“Such ties will be further strengthened if China-US and Russia-US confrontations become more intense,” he said.

According to Danil Bochkov, an expert at the Russian International Affairs Council, it is rare to see the mention of “priority partners” in official documents, although leaders and top government officials have touted the Russia-China strategic partnership as a priority for both sides.

“The idea entails that both states, while prioritising their international relations with other global actors, give specific attention to contacts with each other first,” he said, especially when it came to the Covid-19 response and allegations of human rights abuses.

In an interview before the Biden summit, Putin defended China over its alleged mistreatment of Ugyur Muslims in Xinjiang and hailed “a high level of trust and cooperation in all areas” with Beijing as the world was having a “confrontation with China”.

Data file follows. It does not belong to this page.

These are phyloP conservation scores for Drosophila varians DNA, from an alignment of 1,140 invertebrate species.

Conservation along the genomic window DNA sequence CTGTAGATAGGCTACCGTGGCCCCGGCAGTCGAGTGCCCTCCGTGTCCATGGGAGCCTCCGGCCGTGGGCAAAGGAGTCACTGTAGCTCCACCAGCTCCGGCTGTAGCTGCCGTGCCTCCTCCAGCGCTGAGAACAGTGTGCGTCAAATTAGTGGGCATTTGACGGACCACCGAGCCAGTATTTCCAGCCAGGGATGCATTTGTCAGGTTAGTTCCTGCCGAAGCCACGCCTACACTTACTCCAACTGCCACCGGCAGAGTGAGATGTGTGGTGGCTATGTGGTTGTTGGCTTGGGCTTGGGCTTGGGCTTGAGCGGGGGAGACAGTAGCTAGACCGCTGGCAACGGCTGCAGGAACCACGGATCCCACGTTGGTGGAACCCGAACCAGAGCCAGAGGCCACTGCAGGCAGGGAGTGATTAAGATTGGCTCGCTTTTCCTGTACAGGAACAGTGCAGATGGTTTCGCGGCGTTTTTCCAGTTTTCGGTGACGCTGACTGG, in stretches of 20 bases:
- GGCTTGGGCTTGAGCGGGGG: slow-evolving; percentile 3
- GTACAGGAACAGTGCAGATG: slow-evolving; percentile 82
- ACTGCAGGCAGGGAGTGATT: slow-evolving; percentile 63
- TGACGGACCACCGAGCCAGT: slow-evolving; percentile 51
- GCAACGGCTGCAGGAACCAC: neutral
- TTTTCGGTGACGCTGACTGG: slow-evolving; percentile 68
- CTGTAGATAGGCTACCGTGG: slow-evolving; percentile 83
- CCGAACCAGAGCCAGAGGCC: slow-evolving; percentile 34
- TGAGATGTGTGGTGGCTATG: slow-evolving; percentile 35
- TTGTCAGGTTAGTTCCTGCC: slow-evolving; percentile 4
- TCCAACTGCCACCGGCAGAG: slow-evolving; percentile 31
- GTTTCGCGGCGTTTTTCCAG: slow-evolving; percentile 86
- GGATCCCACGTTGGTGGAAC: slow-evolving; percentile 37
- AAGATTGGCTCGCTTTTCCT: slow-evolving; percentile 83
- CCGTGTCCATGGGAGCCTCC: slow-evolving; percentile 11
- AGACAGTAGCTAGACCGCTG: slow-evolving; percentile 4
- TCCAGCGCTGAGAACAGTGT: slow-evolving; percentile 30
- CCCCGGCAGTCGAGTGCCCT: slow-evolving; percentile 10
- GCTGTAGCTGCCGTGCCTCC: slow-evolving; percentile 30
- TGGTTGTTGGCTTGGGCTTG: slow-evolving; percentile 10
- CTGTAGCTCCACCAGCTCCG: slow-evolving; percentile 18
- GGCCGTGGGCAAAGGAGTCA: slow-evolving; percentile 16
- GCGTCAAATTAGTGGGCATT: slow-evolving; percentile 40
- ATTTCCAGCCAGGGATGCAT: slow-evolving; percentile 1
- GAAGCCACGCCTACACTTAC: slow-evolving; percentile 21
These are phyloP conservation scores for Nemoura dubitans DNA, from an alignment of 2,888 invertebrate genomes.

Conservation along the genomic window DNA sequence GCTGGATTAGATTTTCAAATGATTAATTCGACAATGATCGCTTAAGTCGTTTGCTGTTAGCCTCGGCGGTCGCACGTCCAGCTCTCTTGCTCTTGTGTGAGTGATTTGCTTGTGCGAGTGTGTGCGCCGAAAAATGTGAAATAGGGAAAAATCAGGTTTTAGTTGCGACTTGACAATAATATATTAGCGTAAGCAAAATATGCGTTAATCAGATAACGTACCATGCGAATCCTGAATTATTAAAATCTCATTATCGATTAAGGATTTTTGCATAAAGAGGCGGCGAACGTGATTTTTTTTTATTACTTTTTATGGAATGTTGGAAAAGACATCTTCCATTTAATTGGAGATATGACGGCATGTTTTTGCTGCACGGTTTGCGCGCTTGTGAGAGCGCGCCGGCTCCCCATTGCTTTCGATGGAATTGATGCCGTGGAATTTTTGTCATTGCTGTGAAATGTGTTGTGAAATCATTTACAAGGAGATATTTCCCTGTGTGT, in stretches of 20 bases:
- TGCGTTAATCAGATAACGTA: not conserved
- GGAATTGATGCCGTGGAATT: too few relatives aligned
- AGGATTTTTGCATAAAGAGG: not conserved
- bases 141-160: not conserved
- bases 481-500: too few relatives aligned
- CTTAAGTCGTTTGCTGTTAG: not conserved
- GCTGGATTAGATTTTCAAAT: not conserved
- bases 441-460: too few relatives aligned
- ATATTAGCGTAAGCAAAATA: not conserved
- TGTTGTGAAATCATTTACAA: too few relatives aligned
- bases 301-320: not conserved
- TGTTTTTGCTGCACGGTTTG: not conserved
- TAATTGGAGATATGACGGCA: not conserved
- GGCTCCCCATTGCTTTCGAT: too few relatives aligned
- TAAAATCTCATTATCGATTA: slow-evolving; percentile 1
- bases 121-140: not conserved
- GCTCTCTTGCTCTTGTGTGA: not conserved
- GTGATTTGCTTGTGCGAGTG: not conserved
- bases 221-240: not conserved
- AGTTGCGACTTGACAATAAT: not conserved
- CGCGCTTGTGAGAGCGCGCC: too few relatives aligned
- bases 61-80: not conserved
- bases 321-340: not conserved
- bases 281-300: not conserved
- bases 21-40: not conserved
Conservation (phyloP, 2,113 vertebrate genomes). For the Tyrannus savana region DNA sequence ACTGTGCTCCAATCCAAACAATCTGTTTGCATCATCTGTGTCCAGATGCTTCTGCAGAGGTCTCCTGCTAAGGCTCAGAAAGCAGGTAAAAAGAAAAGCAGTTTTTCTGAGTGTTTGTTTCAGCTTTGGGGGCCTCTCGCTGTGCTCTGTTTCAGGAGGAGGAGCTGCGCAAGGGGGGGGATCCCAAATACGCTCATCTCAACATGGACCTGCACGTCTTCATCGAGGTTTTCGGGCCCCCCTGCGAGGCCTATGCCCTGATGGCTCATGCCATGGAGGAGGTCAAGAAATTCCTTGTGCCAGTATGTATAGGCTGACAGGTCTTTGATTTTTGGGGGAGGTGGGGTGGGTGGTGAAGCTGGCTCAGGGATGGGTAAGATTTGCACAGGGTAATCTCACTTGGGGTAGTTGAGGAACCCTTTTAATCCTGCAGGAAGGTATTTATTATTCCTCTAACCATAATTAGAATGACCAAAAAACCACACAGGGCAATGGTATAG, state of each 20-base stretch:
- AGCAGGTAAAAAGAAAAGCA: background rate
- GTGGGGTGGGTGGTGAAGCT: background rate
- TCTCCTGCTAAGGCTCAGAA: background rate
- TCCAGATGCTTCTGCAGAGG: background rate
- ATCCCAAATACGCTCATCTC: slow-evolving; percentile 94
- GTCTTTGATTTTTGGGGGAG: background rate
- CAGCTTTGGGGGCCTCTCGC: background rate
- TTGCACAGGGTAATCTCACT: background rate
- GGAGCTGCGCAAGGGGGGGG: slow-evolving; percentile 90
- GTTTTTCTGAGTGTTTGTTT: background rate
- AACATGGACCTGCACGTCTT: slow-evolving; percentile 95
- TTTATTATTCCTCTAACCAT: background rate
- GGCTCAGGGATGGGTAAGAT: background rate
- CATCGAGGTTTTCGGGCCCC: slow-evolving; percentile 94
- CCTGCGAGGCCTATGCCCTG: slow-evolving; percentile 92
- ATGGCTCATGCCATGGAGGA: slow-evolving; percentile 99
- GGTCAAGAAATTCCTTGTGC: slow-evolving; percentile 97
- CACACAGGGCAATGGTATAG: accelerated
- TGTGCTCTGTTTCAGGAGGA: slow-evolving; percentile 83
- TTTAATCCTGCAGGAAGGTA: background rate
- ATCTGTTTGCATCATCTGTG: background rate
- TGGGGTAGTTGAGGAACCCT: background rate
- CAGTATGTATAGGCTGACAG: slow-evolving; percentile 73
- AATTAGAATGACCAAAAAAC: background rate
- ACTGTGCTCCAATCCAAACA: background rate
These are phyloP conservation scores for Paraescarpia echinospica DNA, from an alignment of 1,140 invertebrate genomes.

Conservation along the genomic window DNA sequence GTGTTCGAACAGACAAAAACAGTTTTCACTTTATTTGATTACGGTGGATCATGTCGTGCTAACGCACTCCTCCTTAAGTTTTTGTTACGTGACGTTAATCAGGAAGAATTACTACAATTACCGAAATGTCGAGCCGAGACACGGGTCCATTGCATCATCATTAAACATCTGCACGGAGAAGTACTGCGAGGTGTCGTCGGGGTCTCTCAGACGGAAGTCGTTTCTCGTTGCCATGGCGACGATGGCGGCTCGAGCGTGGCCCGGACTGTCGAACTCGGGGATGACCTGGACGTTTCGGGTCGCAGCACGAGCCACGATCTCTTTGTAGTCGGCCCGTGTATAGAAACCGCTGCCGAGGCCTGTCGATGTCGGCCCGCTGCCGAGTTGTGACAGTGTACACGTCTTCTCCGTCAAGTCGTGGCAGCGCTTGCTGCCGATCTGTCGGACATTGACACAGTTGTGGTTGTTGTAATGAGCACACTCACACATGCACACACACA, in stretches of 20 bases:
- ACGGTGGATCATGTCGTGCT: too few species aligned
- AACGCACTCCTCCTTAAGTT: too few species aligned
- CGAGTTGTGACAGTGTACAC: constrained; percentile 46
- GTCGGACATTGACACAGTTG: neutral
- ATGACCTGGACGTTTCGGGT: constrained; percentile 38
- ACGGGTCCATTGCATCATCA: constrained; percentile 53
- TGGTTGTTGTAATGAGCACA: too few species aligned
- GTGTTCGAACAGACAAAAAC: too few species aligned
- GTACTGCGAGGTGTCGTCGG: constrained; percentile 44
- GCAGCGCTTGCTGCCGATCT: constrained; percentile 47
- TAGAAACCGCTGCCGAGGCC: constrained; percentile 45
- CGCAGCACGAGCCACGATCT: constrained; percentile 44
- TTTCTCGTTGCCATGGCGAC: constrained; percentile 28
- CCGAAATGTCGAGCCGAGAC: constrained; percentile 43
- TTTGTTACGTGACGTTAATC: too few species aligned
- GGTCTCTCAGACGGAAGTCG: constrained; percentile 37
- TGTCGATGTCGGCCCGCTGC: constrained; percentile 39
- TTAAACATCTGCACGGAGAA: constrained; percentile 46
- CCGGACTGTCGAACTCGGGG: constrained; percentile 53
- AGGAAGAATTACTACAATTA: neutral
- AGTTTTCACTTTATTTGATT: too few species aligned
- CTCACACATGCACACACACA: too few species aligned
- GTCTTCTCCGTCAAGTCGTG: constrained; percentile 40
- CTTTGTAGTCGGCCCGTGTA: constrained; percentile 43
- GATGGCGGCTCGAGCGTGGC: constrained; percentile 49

Bochkov noted the close ties between Xi and Putin, who have met more than 25 times and called each other their best friend, was an important cornerstone of bilateral ties, which “enables Moscow and Beijing to discuss most sensitive issues in a sincere and open-minded setting”.

The US and its allies have in recent years repeatedly expressed concerns about warming ties between China and Russia, especially their growing military cooperation and joint exercises.

While Beijing and Moscow vowed to improve military cooperation, including through “an increase in the number and scale of joint combat training missions”, the statement said the partnership was not “a political and military alliance in the Cold War era”.

Another highlight of the Xi-Putin summit was the renewal of the 2001 Treaty of Good-Neighborliness and Friendly Cooperation, in which both sides agreed to set aside their border dispute and to not claim disputed territories.

Pointing to a particular provision in the treaty about immediate consultations should a military threat arise, Bochkov said it was crucial for both states to guarantee that they remained friendly in case of military confrontation.